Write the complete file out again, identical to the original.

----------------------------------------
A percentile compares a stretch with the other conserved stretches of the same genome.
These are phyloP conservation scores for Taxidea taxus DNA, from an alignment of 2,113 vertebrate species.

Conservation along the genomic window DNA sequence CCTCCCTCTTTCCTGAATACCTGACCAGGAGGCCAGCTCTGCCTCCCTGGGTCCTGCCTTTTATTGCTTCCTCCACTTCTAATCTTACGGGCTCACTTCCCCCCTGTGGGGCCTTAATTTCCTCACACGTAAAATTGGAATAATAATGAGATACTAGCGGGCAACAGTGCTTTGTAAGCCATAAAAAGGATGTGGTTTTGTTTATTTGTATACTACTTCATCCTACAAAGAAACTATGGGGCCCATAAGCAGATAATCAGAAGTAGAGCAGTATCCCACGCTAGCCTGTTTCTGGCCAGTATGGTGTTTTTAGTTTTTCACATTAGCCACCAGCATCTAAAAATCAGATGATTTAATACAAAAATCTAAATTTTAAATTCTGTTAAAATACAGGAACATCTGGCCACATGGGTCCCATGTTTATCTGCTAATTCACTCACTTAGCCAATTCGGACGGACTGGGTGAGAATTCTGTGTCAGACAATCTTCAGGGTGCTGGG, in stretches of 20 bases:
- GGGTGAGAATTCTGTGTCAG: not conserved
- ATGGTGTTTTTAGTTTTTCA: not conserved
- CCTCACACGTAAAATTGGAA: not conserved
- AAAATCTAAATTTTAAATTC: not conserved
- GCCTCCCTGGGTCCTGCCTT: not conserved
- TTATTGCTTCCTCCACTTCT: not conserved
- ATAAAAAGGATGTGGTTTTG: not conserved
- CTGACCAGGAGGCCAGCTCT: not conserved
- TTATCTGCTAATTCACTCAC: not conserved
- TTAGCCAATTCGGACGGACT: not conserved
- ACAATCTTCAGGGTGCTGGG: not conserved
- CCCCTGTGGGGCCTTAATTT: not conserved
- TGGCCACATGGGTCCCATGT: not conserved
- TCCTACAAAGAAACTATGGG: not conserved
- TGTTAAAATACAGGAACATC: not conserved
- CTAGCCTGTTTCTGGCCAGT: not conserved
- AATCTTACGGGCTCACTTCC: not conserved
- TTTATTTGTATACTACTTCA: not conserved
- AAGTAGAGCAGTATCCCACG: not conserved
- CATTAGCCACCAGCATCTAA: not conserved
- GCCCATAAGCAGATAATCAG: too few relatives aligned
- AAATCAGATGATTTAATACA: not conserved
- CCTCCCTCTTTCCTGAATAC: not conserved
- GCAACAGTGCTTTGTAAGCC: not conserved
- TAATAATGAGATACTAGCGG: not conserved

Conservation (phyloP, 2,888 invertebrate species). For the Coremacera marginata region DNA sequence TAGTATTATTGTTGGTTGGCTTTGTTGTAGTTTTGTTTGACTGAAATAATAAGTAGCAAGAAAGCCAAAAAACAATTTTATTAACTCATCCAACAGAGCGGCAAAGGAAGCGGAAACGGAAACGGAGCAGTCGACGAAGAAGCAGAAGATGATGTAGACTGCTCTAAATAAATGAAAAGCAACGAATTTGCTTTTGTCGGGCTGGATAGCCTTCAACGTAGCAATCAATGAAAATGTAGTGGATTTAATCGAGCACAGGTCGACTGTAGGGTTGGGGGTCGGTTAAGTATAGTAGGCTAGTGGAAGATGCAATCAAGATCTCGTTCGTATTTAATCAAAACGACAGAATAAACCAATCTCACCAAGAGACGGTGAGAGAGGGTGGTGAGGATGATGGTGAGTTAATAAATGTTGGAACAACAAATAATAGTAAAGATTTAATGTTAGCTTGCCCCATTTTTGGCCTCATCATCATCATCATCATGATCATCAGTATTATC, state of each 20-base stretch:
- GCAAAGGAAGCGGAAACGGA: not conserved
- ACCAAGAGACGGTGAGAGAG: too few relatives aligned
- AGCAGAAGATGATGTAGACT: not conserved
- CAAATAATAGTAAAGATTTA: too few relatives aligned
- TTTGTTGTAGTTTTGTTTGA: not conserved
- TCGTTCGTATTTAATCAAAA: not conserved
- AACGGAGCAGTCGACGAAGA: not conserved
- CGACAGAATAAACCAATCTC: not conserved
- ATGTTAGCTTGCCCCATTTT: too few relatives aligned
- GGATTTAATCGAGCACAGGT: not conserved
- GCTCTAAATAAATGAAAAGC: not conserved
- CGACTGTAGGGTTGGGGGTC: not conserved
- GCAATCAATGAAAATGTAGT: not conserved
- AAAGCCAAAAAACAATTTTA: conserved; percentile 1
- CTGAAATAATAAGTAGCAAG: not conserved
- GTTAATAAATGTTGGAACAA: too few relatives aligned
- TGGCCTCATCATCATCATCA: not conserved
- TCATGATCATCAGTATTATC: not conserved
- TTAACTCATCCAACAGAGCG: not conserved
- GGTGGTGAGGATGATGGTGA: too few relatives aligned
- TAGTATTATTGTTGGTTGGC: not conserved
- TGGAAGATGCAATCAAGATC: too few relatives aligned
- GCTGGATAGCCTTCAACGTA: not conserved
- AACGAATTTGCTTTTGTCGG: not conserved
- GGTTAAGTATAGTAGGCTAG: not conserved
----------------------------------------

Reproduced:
A percentile compares a stretch with the other conserved stretches of the same genome.
These are phyloP conservation scores for Taxidea taxus DNA, from an alignment of 2,113 vertebrate species.

Conservation along the genomic window DNA sequence CCTCCCTCTTTCCTGAATACCTGACCAGGAGGCCAGCTCTGCCTCCCTGGGTCCTGCCTTTTATTGCTTCCTCCACTTCTAATCTTACGGGCTCACTTCCCCCCTGTGGGGCCTTAATTTCCTCACACGTAAAATTGGAATAATAATGAGATACTAGCGGGCAACAGTGCTTTGTAAGCCATAAAAAGGATGTGGTTTTGTTTATTTGTATACTACTTCATCCTACAAAGAAACTATGGGGCCCATAAGCAGATAATCAGAAGTAGAGCAGTATCCCACGCTAGCCTGTTTCTGGCCAGTATGGTGTTTTTAGTTTTTCACATTAGCCACCAGCATCTAAAAATCAGATGATTTAATACAAAAATCTAAATTTTAAATTCTGTTAAAATACAGGAACATCTGGCCACATGGGTCCCATGTTTATCTGCTAATTCACTCACTTAGCCAATTCGGACGGACTGGGTGAGAATTCTGTGTCAGACAATCTTCAGGGTGCTGGG, in stretches of 20 bases:
- GGGTGAGAATTCTGTGTCAG: not conserved
- ATGGTGTTTTTAGTTTTTCA: not conserved
- CCTCACACGTAAAATTGGAA: not conserved
- AAAATCTAAATTTTAAATTC: not conserved
- GCCTCCCTGGGTCCTGCCTT: not conserved
- TTATTGCTTCCTCCACTTCT: not conserved
- ATAAAAAGGATGTGGTTTTG: not conserved
- CTGACCAGGAGGCCAGCTCT: not conserved
- TTATCTGCTAATTCACTCAC: not conserved
- TTAGCCAATTCGGACGGACT: not conserved
- ACAATCTTCAGGGTGCTGGG: not conserved
- CCCCTGTGGGGCCTTAATTT: not conserved
- TGGCCACATGGGTCCCATGT: not conserved
- TCCTACAAAGAAACTATGGG: not conserved
- TGTTAAAATACAGGAACATC: not conserved
- CTAGCCTGTTTCTGGCCAGT: not conserved
- AATCTTACGGGCTCACTTCC: not conserved
- TTTATTTGTATACTACTTCA: not conserved
- AAGTAGAGCAGTATCCCACG: not conserved
- CATTAGCCACCAGCATCTAA: not conserved
- GCCCATAAGCAGATAATCAG: too few relatives aligned
- AAATCAGATGATTTAATACA: not conserved
- CCTCCCTCTTTCCTGAATAC: not conserved
- GCAACAGTGCTTTGTAAGCC: not conserved
- TAATAATGAGATACTAGCGG: not conserved

Conservation (phyloP, 2,888 invertebrate species). For the Coremacera marginata region DNA sequence TAGTATTATTGTTGGTTGGCTTTGTTGTAGTTTTGTTTGACTGAAATAATAAGTAGCAAGAAAGCCAAAAAACAATTTTATTAACTCATCCAACAGAGCGGCAAAGGAAGCGGAAACGGAAACGGAGCAGTCGACGAAGAAGCAGAAGATGATGTAGACTGCTCTAAATAAATGAAAAGCAACGAATTTGCTTTTGTCGGGCTGGATAGCCTTCAACGTAGCAATCAATGAAAATGTAGTGGATTTAATCGAGCACAGGTCGACTGTAGGGTTGGGGGTCGGTTAAGTATAGTAGGCTAGTGGAAGATGCAATCAAGATCTCGTTCGTATTTAATCAAAACGACAGAATAAACCAATCTCACCAAGAGACGGTGAGAGAGGGTGGTGAGGATGATGGTGAGTTAATAAATGTTGGAACAACAAATAATAGTAAAGATTTAATGTTAGCTTGCCCCATTTTTGGCCTCATCATCATCATCATCATGATCATCAGTATTATC, state of each 20-base stretch:
- GCAAAGGAAGCGGAAACGGA: not conserved
- ACCAAGAGACGGTGAGAGAG: too few relatives aligned
- AGCAGAAGATGATGTAGACT: not conserved
- CAAATAATAGTAAAGATTTA: too few relatives aligned
- TTTGTTGTAGTTTTGTTTGA: not conserved
- TCGTTCGTATTTAATCAAAA: not conserved
- AACGGAGCAGTCGACGAAGA: not conserved
- CGACAGAATAAACCAATCTC: not conserved
- ATGTTAGCTTGCCCCATTTT: too few relatives aligned
- GGATTTAATCGAGCACAGGT: not conserved
- GCTCTAAATAAATGAAAAGC: not conserved
- CGACTGTAGGGTTGGGGGTC: not conserved
- GCAATCAATGAAAATGTAGT: not conserved
- AAAGCCAAAAAACAATTTTA: conserved; percentile 1
- CTGAAATAATAAGTAGCAAG: not conserved
- GTTAATAAATGTTGGAACAA: too few relatives aligned
- TGGCCTCATCATCATCATCA: not conserved
- TCATGATCATCAGTATTATC: not conserved
- TTAACTCATCCAACAGAGCG: not conserved
- GGTGGTGAGGATGATGGTGA: too few relatives aligned
- TAGTATTATTGTTGGTTGGC: not conserved
- TGGAAGATGCAATCAAGATC: too few relatives aligned
- GCTGGATAGCCTTCAACGTA: not conserved
- AACGAATTTGCTTTTGTCGG: not conserved
- GGTTAAGTATAGTAGGCTAG: not conserved